Therapy of Inflammatory Bowel Disease: What to Expect in the Next Decade

David A. Leiman; Gary R. Lichtenstein


Curr Opin Gastroenterol 

In This Article

Long-range Options

There are several therapeutic options at early stages of study, but still they have shown promise in both the Crohn's disease and the ulcerative colitis.


IL-6 is a cytokine secreted by a variety of immune and nonimmune cells that functions to stimulate the immune response and is involved in the acute-phase response. Tocilizumab is a humanized monoclonal antibody that blocks both membrane-bound and soluble IL-6 receptor.[33] A small randomized controlled pilot trial of 36 patients with active Crohn's disease treated with tocilizumab showed encouraging results.[34] Patients received biweekly infusions of either drug or placebo at 8 mg/kg and after 12 weeks there was a statistically significant difference in clinical response (80 versus 31%; P = 0.019). These findings need to be confirmed in a larger clinical trial. Other drugs in this class that will continue to be tested include BMS-945429 and PF-04236921, which are fully human antibodies to IL-6.[35,36]


Laquinimod is a novel orally administered synthetic agent that has been studied for use in multiple sclerosis and explored as a potential agent in Crohn's disease. It acts as an immunomodulator but does not seem to lead to immunosuppression, primarily acting to direct T cells into an antiinflammatory phenotype[37] and downregulating proinflammatory cytokines. In a phase IIa multicenter, sequential cohort randomized controlled exploratory trial of 180 patients with moderately-to-severely active Crohn's disease, clinical remission, clinical response, and intestinal inflammation (based on fecal calprotectin levels) were assessed. Patients were given doses of 0.5, 1, 1.5, or 2 mg/day of laquinimod for 8 weeks or placebo. In this study, patients on the lowest dosage of laquinimod have the greatest benefit in clinical remission (48.3 versus 15.9% with placebo, no P-value reported), clinical response (55.2 versus 31.7% with placebo, no P-value reported), and more than 50% reduction in fecal calprotectin (38.9 versus 13.6% with placebo, no P-value reported). These data represent early findings and warrant further investigation.[38]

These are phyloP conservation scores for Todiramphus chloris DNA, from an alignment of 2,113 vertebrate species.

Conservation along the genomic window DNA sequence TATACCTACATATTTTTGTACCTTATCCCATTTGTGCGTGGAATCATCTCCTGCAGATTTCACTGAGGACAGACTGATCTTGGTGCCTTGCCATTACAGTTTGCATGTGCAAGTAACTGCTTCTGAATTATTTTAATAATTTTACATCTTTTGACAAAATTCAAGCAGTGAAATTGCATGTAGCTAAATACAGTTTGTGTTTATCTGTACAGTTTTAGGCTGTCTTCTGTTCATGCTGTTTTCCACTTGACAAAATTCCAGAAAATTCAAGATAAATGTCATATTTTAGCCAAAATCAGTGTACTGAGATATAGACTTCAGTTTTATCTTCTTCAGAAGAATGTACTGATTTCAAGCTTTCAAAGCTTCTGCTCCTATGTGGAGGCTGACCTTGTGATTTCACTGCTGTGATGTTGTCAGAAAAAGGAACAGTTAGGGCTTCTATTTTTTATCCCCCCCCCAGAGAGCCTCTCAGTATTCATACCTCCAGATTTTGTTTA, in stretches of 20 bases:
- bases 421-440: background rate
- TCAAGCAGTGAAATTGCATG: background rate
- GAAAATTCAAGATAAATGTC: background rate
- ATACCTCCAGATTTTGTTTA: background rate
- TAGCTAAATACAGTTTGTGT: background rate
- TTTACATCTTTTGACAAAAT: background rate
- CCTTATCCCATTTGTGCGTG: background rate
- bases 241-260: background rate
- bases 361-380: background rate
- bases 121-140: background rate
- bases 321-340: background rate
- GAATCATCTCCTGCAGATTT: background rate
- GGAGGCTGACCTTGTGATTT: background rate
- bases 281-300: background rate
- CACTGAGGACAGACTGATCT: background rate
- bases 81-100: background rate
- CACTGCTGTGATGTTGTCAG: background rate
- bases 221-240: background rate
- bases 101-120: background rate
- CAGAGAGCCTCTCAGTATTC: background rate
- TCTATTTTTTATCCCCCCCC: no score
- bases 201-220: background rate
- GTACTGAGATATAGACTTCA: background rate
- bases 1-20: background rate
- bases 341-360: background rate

HMPL-004 (Andrographis paniculata extract) is a plant derivative that has been shown to have several antiinflammatory properties that work by inhibiting nuclear factor kappa-light-chain-enhancer of activated B cells, TNF-α, and IL-1β.[39] It has known efficacy in murine colitis models and, therefore, has been evaluated in patients with ulcerative colitis.[40] A double-blind, randomized placebo-controlled trial was conducted over 8 weeks to evaluate its efficacy in 224 patients with mild-to-moderate ulcerative colitis at daily doses of 1.2 g, 1.8 g, or placebo. There was a statistically significant response seen in patients treated at high dose of A. paniculata, with 60% of patients achieving clinical response compared with 40% receiving placebo (P = 0.018). However, it has not yet been tested in patients with more severe disease and, therefore, may represent an alternative to traditional mesalamine compounds in the future, with unclear utility in patients with refractory disease.